One of the many badges that marks us as curmudgeons, according to a recent book, is our preoccupation with proper language. Sure, we used the current slang, “just sayin’, yesterday, but we trust you recognize irony when it smacks you in the face.
We are not ashamed to admit that our gorge rises when people say “irregardless” when they mean “regardless,” say “affect” when they mean “effect,” or use “like” every third word or so. And don’t get us started about made-up nonsense like “ze” or “Mx.” As far as we’re concerned, “ze” should always precede the word “plane” and be shouted by Tattoo. “MX” will always be a missile program.
But what metaphorically drives us batty is the casual and improper use of the word “literally.” The word means “actually” or “without exaggeration.” Believing as we do that the widespread devaluation of like every corner of the English language is like literally going to send us to hell in a handcart, we were surprised to see that today’s case – well over 50 years old – featured a witness describing “literally thousands of bees inside the trunk” of the decayed tree.
We were fascinating that, with such a swarm pursuing him, the witness took the time to count the bees, at least until he passed 2,000. That took nerves of steel. Literally.
Beyond our disquiet over the witness’s imprecise and flawed language, we were interested in the application of both Hay v. Norwalk Lodge No. 730, B.P.O.E., 92 Ohio App. 14, 109 N.E.2d 481 (Supreme Court, Ohio, 1951) and Brandywine Hundred Realty Co. v. Cotillo, 55 F.2d 231 (3rd Cir. 1951). While those decisions – which we’ve discussed recently here and here – related to injury to passing motorists, the court here couldn’t see any practical difference between the landowner’s duty to a motorist and to a parked car. Furthermore, it found that the tree was so obviously dead and dangerous that the landowner was chargeable with knowing about its condition, although he’d only owned the property for a few weeks.
The court said that a few weeks was not so legally insufficient a period time for him to have gotten over and inspected the place that the factfinder was wrong for finding him liable.
The trend here is clear: the law was moving toward holding that a property owner had an affirmative duty to inspect the land. Actual or constructive knowledge wasn’t enough. The absentee owner should have done a drive-by, the court decided by implication. And thus, the evolution of a requirement that an owner affirmatively care for his or her property continued.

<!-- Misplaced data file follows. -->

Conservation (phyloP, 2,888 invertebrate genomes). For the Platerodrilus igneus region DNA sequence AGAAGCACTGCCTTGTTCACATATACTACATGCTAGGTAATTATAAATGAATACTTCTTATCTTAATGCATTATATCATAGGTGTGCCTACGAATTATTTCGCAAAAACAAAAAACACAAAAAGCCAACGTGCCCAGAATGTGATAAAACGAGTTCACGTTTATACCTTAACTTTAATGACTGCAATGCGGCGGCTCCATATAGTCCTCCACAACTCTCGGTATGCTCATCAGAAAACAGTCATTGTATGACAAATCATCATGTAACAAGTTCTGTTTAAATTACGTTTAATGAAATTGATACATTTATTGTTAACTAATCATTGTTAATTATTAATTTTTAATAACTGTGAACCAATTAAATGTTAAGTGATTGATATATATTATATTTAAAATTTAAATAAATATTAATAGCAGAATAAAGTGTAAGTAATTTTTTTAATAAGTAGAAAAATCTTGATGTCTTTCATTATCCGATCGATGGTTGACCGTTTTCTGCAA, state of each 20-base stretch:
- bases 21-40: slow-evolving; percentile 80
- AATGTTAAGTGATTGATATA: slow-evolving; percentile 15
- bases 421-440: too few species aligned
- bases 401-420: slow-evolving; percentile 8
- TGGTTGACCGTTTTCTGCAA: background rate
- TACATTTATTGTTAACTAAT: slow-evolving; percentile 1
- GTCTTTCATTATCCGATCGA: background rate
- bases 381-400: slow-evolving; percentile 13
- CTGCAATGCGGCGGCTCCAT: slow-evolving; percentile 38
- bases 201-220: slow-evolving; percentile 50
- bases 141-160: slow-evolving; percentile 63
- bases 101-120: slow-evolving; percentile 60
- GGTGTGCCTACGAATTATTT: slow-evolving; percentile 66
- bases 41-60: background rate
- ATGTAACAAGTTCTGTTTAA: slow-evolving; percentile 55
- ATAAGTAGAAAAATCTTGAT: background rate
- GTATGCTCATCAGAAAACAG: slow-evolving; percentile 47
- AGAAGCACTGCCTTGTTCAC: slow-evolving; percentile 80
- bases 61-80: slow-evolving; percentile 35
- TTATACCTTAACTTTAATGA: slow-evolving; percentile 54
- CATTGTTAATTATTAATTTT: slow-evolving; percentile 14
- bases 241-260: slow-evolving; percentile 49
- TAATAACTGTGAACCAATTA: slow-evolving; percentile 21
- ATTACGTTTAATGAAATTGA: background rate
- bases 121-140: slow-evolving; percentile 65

Turner v. Ridley, 144 A.2d 269 (Ct.App.D.C. 1958). Turner owned a house facing a street on which automobiles were regularly parked. The small front yard featured a single large tree. On a fall evening, Ridley’s friend parked Ridley’s car at the curb in from of Turner’s house. Early the next morning, with no inclement weather to blame for the event, the tree toppled and fell across the sidewalk, striking Ridley’s car.
At the time the tree fell, according to the man who had parked Ridley’s car – a man named Reid – the tree ‘was rotten and looked like it was dead and had very few leaves on it.’ and on the night before it fell he had remarked to a friend ‘that tree looks like it is going to fall some day.’ The tree in falling broke off even with the ground, and then it was observed that the tree was hollow and badly decayed with ‘literally thousands of bees inside the trunk.’
Turner testified he had purchased the property through an agent at a foreclosure sale a month before the mishap, that the property had been vacant since he purchased it, that he had never seen the property or the tree, and that he had no notice or knowledge that the tree was in a dangerous or rotten condition. The trial court awarded judgment to Ridley for the damages he sustained.
Held: Turner was liable for the damage to Ridley’s car. While prior cases diverge somewhat, the Court found the Ohio decision in Hay v. Norwalk Lodge No. 730, B. P. O. E., instructive, holding that “an owner having knowledge of a patently defective condition of a tree which may result in injury to a traveler on a highway must exercise reasonable care to prevent harm from the falling of such tree or its branches on a person lawfully using the highway.”
Knowledge could either be actual or, as held in Brandywine Hundred Realty Co. v. Cotillo, constructive, “if such condition was known or by the exercise of ordinary care could have been known by the defendant.”
The Court admitted that Hay and Brandywine dealt with personal injuries to travelers on the highway, but it observed that there is “no distinction in principle between the case of personal injury to one lawfully traveling on a highway and the case of property damage to a vehicle lawfully parked on the highway.” The issue was whether the owner – who had only owned the property for a few weeks and who had never seen it before – could be charged with constructive knowledge of the tree’s condition. There was no question that the tree was obviously dangerous and quite dead. The Court acknowledged that “[a] three-week period is no great length of time, but we cannot rule that such period was legally insufficient time for appellant to look over his property and observe the condition of the tree and take steps to prevent its fall. We think the evidence presented a factual question as to notice and lack of care.”
“Hard cases are the quicksands of the law,” as an old maxim put it. Here, the intersection of an absentee owner, an obviously defective tree, a fairly minor damage bill, a colorful witness and lack of any defense by Turner, combined to bring about a holding that imposed additional duties on a landowner.
– Tom Root